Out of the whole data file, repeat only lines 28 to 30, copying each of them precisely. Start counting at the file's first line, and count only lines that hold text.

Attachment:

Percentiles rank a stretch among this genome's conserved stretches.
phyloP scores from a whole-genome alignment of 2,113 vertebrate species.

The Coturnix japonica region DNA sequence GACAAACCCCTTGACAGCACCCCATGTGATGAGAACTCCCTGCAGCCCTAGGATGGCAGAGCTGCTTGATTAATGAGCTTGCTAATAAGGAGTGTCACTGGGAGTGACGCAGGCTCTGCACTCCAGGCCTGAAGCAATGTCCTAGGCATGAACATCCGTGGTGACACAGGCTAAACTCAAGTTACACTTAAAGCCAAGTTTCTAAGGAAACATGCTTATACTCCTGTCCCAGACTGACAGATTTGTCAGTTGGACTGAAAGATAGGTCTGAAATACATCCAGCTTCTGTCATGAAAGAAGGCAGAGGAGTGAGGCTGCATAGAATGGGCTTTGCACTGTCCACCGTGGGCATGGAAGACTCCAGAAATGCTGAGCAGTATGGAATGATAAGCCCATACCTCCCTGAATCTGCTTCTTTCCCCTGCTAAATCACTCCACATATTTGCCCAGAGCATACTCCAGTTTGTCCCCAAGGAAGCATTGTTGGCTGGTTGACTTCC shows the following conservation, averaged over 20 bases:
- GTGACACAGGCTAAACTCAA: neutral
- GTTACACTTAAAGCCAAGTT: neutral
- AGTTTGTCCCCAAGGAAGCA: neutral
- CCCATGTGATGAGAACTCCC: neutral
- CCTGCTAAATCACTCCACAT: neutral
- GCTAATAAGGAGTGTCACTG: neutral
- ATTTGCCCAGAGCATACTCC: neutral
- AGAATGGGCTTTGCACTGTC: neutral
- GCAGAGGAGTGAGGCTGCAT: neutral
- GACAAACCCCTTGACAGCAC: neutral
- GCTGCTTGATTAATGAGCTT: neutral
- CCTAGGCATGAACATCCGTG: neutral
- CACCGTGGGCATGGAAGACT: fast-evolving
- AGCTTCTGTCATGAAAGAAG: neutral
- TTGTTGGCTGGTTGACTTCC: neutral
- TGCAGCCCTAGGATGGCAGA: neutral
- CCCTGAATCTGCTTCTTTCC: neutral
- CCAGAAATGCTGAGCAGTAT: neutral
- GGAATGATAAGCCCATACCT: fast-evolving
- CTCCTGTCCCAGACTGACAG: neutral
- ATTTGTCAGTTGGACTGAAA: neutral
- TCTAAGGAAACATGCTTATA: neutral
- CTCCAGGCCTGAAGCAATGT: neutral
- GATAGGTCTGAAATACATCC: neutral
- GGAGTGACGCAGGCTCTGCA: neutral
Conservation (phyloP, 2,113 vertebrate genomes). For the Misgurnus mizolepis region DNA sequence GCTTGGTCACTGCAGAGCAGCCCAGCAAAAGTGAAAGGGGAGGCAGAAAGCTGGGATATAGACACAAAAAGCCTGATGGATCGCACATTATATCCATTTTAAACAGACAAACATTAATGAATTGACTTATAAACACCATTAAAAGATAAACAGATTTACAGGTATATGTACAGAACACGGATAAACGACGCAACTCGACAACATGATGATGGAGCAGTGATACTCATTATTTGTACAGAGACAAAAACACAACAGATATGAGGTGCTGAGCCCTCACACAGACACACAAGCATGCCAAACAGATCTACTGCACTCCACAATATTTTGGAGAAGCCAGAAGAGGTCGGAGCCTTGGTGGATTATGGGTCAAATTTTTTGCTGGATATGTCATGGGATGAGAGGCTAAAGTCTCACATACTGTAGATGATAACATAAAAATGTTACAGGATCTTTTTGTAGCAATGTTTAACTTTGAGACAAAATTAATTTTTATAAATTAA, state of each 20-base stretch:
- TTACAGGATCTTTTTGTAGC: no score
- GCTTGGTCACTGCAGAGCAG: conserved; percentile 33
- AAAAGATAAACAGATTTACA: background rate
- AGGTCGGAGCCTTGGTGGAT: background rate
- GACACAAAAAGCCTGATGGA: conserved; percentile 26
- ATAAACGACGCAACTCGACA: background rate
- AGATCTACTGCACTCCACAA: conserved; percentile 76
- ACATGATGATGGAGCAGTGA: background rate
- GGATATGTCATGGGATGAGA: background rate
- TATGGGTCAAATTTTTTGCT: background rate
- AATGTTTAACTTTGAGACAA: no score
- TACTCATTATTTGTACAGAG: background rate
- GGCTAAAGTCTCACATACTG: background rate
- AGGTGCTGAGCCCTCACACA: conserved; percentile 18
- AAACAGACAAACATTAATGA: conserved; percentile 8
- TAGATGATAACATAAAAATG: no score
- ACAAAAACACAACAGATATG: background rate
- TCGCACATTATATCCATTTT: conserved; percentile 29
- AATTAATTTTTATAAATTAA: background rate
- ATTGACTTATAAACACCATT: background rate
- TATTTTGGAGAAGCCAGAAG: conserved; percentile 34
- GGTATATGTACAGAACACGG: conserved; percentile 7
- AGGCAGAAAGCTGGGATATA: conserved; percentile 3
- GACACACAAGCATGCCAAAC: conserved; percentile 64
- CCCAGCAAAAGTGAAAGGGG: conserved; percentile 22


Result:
- GGAGTGACGCAGGCTCTGCA: neutral
Conservation (phyloP, 2,113 vertebrate genomes). For the Misgurnus mizolepis region DNA sequence GCTTGGTCACTGCAGAGCAGCCCAGCAAAAGTGAAAGGGGAGGCAGAAAGCTGGGATATAGACACAAAAAGCCTGATGGATCGCACATTATATCCATTTTAAACAGACAAACATTAATGAATTGACTTATAAACACCATTAAAAGATAAACAGATTTACAGGTATATGTACAGAACACGGATAAACGACGCAACTCGACAACATGATGATGGAGCAGTGATACTCATTATTTGTACAGAGACAAAAACACAACAGATATGAGGTGCTGAGCCCTCACACAGACACACAAGCATGCCAAACAGATCTACTGCACTCCACAATATTTTGGAGAAGCCAGAAGAGGTCGGAGCCTTGGTGGATTATGGGTCAAATTTTTTGCTGGATATGTCATGGGATGAGAGGCTAAAGTCTCACATACTGTAGATGATAACATAAAAATGTTACAGGATCTTTTTGTAGCAATGTTTAACTTTGAGACAAAATTAATTTTTATAAATTAA, state of each 20-base stretch:
- TTACAGGATCTTTTTGTAGC: no score